BC Historical Newspapers

BC Historical Newspapers Logo

BC Historical Newspapers

Coast News Nov 30, 1967

Item Metadata


JSON: xcoastnews-1.0175383.json
JSON-LD: xcoastnews-1.0175383-ld.json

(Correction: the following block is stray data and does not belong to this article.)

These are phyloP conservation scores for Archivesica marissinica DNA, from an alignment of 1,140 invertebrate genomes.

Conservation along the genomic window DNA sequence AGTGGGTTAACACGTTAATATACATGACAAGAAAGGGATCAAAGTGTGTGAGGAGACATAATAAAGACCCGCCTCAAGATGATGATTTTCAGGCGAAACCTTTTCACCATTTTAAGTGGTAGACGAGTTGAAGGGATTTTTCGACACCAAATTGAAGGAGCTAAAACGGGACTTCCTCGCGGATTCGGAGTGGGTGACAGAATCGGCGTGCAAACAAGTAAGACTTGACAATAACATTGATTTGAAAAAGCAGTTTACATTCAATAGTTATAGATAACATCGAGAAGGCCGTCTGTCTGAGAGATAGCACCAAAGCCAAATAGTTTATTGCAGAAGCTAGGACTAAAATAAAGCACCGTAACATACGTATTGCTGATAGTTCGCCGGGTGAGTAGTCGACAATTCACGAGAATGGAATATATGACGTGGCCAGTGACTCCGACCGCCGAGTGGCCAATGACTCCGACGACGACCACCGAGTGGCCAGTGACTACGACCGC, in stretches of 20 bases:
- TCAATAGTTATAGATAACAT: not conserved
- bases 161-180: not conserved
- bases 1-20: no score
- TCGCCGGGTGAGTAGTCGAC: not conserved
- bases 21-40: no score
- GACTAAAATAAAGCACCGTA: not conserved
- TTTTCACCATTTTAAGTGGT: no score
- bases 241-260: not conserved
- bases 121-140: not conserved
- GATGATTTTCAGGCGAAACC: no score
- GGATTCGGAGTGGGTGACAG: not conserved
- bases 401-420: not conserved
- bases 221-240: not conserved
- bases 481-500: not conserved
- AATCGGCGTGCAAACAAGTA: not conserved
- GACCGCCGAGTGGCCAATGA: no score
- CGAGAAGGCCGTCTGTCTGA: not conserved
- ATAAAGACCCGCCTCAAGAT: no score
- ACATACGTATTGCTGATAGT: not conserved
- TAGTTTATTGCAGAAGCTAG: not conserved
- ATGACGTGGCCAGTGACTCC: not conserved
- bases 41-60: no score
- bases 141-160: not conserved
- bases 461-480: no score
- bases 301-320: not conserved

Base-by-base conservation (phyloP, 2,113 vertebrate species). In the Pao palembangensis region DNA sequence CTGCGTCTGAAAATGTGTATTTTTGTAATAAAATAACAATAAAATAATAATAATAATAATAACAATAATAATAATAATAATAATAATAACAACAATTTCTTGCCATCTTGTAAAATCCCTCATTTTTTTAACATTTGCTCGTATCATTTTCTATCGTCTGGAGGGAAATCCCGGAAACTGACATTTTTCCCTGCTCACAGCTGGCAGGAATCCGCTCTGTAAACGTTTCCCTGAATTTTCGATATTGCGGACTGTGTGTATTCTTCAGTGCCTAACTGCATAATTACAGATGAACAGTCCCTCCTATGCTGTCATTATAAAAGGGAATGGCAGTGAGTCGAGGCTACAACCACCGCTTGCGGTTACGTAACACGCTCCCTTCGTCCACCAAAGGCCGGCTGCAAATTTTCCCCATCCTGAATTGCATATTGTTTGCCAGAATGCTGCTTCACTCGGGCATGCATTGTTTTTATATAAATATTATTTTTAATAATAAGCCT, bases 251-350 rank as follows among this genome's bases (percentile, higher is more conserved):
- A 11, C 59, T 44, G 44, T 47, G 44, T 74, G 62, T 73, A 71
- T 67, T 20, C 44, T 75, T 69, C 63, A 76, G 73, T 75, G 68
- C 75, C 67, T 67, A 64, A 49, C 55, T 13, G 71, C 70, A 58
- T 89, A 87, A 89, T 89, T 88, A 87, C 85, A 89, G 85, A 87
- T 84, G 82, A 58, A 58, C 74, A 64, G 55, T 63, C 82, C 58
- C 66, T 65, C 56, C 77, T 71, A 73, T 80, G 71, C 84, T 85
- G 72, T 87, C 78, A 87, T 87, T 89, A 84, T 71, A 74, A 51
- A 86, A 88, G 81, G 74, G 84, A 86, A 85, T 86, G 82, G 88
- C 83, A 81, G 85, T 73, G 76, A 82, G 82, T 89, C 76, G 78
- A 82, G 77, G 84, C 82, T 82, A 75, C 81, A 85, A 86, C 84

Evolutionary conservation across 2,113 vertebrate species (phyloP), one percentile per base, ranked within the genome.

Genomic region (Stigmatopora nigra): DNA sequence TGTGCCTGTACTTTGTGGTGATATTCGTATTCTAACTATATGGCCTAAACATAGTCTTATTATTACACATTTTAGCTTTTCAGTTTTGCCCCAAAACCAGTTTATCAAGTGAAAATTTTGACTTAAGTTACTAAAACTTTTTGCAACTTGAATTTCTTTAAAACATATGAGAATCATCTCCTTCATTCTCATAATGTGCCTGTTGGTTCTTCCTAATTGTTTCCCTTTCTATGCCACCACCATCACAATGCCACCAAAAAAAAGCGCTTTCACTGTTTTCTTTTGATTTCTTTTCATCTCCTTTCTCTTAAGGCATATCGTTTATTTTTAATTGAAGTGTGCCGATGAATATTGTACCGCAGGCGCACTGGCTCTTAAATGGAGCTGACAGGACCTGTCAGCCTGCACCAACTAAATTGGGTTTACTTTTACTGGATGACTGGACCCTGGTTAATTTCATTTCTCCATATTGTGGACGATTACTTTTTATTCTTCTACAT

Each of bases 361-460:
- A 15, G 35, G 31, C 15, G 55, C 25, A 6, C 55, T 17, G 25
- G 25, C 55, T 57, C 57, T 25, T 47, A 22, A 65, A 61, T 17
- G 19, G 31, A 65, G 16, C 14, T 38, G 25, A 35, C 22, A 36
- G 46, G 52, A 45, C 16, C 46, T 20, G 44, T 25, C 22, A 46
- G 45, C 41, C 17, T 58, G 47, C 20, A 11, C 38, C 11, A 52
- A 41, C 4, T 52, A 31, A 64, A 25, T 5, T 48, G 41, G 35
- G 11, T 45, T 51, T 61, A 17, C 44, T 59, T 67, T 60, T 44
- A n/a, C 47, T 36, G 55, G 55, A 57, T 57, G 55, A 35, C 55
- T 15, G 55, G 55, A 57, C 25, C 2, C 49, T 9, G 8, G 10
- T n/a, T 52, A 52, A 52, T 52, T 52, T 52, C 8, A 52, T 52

RDF/XML (Pretty): xcoastnews-1.0175383-rdf.xml
RDF/JSON: xcoastnews-1.0175383-rdf.json
Turtle: xcoastnews-1.0175383-turtle.txt
N-Triples: xcoastnews-1.0175383-rdf-ntriples.txt
Original Record: xcoastnews-1.0175383-source.json
Full Text

Full Text